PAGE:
VISTA on Video

A chance tweet brought to my attention this video that fits well with a news story that’s been doing the rounds for a few days.   This concerns a very deep and wide survey called UltraVISTA, that has been made using the VISTA telescope at the European Southern Observatory’s Paranal Observatory in Chile. You can find the full press release from ESO that started the media interest here, where some lovely images can also be found.

VISTA is the world’s largest infra-red survey telescope, and is unusual among telescopes for having only one instrument on it, an Infra-red camera.  Technically, therefore,  it should really be called ISTA; owing to cost constraints the Visible camera that was initially proposed to accompany the Infra-red one and supply the V in its acronym,  was never built. Anyway, VISTA was designed explicitly to do survey work involving very distant and faint objects; its forte is to allow very deep images to be made with a very wide field of view, as demonstrated on the video…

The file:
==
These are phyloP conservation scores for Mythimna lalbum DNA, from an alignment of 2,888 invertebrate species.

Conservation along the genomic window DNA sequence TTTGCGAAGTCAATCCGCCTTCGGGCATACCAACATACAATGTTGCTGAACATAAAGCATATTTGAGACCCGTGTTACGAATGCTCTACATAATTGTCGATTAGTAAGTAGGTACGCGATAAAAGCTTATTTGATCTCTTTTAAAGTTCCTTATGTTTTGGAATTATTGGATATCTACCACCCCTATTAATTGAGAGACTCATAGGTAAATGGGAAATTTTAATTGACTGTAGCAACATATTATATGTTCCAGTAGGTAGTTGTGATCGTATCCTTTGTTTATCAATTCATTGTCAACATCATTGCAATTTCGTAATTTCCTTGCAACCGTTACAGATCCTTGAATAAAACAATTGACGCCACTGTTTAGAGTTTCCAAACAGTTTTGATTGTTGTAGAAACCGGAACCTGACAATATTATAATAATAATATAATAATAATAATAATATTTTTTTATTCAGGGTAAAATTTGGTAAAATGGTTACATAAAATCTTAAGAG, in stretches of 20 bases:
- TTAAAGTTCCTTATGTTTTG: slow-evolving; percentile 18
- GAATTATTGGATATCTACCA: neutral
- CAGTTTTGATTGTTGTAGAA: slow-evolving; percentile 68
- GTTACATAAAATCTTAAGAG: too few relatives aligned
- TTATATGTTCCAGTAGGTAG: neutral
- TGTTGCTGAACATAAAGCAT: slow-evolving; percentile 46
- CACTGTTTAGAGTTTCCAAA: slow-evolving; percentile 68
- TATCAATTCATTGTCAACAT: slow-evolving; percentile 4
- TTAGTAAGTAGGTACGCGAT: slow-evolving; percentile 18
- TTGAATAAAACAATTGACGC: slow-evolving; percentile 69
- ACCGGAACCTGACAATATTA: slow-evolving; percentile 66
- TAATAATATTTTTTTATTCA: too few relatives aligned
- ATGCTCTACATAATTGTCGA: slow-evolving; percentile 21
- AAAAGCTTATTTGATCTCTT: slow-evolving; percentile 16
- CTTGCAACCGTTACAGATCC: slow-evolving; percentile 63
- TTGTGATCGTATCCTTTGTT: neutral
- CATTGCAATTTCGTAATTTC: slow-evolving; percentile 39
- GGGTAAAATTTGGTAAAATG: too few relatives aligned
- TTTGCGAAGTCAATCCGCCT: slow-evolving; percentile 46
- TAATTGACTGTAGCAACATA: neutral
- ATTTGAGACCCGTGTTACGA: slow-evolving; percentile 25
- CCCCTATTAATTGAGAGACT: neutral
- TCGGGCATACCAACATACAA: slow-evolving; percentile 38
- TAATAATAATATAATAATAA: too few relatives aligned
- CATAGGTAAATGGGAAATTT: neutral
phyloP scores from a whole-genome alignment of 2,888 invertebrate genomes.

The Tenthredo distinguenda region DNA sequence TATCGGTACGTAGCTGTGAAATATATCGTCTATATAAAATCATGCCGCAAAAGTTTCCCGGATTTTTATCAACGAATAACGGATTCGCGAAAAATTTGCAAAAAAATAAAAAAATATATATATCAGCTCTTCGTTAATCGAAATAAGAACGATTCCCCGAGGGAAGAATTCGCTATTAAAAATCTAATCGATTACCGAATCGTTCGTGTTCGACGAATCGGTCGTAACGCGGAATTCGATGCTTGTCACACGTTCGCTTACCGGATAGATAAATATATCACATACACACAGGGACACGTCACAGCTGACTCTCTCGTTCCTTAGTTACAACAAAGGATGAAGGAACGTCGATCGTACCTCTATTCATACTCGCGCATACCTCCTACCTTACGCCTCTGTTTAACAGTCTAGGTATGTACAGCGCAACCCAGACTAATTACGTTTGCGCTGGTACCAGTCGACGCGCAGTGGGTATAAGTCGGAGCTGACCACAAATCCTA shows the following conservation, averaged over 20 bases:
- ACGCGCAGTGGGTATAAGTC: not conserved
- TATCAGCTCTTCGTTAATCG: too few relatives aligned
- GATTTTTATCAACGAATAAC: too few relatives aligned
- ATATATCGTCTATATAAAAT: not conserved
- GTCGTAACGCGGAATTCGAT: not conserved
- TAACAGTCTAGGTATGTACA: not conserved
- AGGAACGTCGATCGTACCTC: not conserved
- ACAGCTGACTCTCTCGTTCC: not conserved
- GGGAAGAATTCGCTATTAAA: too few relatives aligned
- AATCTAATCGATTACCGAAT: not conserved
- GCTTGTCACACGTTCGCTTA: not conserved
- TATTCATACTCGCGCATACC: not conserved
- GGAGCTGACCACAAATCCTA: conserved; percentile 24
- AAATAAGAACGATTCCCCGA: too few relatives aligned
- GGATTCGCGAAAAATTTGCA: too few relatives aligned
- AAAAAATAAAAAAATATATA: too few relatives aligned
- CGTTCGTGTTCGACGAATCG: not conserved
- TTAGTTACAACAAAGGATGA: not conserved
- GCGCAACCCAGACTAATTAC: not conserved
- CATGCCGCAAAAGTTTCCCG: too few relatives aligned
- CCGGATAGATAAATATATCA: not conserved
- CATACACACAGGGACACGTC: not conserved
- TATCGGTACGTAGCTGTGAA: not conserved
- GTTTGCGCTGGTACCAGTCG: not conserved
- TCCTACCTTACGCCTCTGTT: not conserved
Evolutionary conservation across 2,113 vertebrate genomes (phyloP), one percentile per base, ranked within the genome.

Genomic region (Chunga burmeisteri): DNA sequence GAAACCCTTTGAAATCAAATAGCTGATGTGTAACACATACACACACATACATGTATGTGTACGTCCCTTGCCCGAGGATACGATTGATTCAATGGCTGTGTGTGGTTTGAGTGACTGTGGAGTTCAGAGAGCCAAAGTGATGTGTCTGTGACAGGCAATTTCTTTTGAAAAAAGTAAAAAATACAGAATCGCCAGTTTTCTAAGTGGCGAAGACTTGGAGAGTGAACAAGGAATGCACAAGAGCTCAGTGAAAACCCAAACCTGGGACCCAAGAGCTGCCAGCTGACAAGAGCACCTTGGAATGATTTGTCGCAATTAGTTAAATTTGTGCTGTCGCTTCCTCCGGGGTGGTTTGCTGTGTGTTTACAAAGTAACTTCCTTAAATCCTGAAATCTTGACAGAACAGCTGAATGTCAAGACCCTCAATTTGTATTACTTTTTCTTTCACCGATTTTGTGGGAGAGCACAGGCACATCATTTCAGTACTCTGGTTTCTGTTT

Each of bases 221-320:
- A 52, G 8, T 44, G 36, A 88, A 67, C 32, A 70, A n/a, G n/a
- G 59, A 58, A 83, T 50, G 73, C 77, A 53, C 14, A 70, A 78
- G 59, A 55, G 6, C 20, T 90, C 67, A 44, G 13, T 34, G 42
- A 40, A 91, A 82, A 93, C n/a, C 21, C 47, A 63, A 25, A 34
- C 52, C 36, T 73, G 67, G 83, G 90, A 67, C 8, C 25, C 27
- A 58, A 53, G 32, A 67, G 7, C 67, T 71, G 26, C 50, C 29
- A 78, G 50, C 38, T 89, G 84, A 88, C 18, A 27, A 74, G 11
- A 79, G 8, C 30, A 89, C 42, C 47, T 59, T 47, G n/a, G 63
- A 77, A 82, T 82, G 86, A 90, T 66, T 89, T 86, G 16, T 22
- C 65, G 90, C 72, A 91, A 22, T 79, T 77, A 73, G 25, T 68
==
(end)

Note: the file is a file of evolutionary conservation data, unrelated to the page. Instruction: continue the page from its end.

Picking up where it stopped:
Since I’m using the handle “telescoper” on this blog, I suppose I really should post about telescopes a bit more often than I do but I hope this will do for now!

3 Responses to “VISTA on Video”

  1. Mark McCaughrean Says:

    “It’s forte”, Prof Coles? The shame, the shame … move that apostrophe over to the right a few characters, slant it a bit, and you’ll have fixed your grammar in two languages 🙂

    (Yes, I know it can be “forte” or “forté”, but … )

  2. I can add that our team has made RGB colour images with more vivid colours at and
    ESO make RGB colour images where it (quote) ‘is our house style to aim for “natural” colours’ — whatever that means when all the input images are obtained using infrared filters!

  3. Nick Cross Says:

    There will be public releases through the VISTA Science Archive next week. The VISTA Hemisphere Survey has already been released this way. The Magellanic Clouds survey (VMC), VIKING (1500 square degree extragalactic) and VIDEO (15 sq. degree extragalactic, deeper than VIKING but not as deep as UltraVISTA) will be released next week and the VISTA Variables in Via Lactea (VVV) will be released in the next few weeks. I should point out that in each case the surveys are not complete, but a lot of good data will be released.

    Enjoy it when it comes.

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